Not a madrigal in sight

One of the things I found early on when I started writing was that I needed it to be quiet otherwise I couldn’t concentrate.  That’s why practically all of my writing is done when the kids are in bed.  I also do a lot of the pre-getting-everything-down-onto-the-laptop thinking while I drive (while still concentrating on road conditions, traffic, speed limits and other useful disclaimers) and when I drive I always have music on.

Round about chapter eight I was trying to get into the head of my hero.  What had started off as a small project was turning, against my expectations, into something larger and a lot more complicated.  People on websites were leaving comments.  Nice ones.  I had decided not to write any further until I had gone back and sorted out a few of the initial corners I’d written myself into.  I also wasn’t sure exactly who the characters really were or what motivated them other than vaguely stereotypical descriptions of spirited heroine, brooding hero of the Aragorn type who looked foul but felt fair (and looked pretty damned fair too for that matter).

 

Then this song popped onto the iPod and suddenly I had my Hugh*.

*I’m going to look pretty foolish if this doesn’t work.  Half the reason for this post is to check if I can do this.

It’s a great song, full of ominous chords and lyrics that sound medieval – shhhh, you didn’t hear the line about the phone – and for the first time I had a clear picture of my hero striding around, sweeping Aline off her feet and his dilemma of going it alone while his life falls apart. Whenever I’d get stuck on a point in the story I’d stick the song on and try work my way through it.  It turned out pretty well I think.

As an aside, Swords of a Thousand Men by Tenpole Tudor did not help the writing but is a hell of a fun song to imagine a battle to.

Now I’m five and a half chapters into book two.  I have learned a little from my mistakes.  I have a synopsis and even some character notes.  I think I’ve even found one of the songs for my new couple.  It’s very different to the last one, but then again, the story is a lot lighter too (so far).  And let’s face it, who in their right mind wouldn’t love a gravel voiced rock legend from New Jersey serenading them as they dream?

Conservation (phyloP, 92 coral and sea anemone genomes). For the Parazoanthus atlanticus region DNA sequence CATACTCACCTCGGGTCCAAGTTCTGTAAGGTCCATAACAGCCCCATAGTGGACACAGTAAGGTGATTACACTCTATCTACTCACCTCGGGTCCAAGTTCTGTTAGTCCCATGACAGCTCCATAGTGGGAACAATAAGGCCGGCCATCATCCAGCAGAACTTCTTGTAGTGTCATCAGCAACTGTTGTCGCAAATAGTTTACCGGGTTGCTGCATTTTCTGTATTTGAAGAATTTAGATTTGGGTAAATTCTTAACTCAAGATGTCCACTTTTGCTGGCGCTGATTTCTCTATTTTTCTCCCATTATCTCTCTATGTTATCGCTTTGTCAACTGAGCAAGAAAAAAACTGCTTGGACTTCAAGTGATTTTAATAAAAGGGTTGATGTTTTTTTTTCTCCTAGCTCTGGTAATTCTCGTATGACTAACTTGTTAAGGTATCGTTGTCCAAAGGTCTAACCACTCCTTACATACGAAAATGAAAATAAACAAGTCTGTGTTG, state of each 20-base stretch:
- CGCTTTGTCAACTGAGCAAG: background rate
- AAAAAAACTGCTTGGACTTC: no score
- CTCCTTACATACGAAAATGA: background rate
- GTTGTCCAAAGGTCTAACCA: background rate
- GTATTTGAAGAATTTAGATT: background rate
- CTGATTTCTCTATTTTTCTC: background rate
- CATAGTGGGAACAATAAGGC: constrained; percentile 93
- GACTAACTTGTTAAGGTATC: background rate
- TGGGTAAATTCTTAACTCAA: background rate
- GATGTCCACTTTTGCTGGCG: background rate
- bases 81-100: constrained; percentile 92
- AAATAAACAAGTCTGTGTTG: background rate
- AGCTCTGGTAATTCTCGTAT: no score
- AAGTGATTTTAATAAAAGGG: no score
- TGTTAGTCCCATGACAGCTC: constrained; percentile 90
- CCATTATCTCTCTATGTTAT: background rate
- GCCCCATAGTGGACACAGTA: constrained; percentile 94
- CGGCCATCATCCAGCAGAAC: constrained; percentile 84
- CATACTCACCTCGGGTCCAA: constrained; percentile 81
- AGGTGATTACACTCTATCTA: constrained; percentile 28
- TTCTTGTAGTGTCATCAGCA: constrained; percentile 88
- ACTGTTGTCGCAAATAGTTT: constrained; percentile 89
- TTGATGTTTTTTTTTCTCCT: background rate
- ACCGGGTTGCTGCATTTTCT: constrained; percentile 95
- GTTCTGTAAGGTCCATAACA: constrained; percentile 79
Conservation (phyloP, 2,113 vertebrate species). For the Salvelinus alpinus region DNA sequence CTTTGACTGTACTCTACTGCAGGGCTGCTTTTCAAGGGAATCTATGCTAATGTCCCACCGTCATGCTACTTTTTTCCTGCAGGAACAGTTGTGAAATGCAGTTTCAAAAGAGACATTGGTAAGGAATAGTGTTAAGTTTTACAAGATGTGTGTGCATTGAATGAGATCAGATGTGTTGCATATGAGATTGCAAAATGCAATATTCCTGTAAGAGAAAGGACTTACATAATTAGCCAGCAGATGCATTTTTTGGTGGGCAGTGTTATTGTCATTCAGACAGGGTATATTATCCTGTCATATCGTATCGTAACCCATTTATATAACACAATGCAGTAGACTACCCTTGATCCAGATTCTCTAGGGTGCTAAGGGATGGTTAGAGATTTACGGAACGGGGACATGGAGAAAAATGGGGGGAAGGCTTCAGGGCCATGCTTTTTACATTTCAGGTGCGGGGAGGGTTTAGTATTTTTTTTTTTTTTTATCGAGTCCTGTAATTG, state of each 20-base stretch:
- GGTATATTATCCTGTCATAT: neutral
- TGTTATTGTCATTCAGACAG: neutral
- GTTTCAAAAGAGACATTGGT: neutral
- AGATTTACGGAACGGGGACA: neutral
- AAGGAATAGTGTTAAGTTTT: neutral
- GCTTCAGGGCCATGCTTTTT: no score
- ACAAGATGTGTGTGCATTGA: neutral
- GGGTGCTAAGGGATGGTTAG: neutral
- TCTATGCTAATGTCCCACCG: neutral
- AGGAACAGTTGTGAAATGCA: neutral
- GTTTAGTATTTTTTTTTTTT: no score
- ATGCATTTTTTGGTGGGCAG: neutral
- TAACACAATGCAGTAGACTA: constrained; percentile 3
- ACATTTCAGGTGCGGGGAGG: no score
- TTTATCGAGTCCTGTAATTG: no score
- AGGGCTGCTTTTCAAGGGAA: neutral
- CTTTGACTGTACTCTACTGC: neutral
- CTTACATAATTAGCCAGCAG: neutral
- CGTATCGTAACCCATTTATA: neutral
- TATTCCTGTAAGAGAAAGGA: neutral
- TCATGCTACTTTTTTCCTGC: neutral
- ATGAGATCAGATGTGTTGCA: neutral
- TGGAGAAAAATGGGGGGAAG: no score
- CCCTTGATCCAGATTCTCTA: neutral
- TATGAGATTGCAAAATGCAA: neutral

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In Just Seven Days…

I’ve never had the opportunity to create a man before.  I birthed a son once, but I had a pretty good idea how he was going to turn out, and anyhow, I didn’t have much say in the result.

Today however I received my AFS, which stands for Art Fact Sheet.  Before today I didn’t know these even existed.  I don’t know how I thought book covers came about.  I think I just assumed someone would magically look into my brain and make it up from there (or, I dunno, read the book).  Instead I get to fill in a very detailed document asking for what the characters look like, wear, any other visual elements and so on.  It’s all rather fun.

I have a very clear picture in my head what the characters look like, especially my hero -who wouldn’t, that’s half the fun of writing.  Of course he isn’t just one person (though Tom Ellis in Merlin comes pretty close).

Like a latter day, and slightly less gruesome, graverobber I’ve stolen bits of various different people.  So he’s got J*’s lovely blue eyes, the dark, floppy curls that belong to K, that way of looking through his eyelashes that L does, the slightly crooked smile belonging to M, and so on.  Which is all rather lovely in my head but probably less than useful for an art department.  I’m half tempted to get a load of photos and make a collage but the resulting image would be more likely to send readers screaming for the hills than swooning with lust.

So I’ll fill in my sheet and attach plenty of links to photos online and wait with antic…pation to see what they come up with.

*why do X, Y and Z always get all the fun!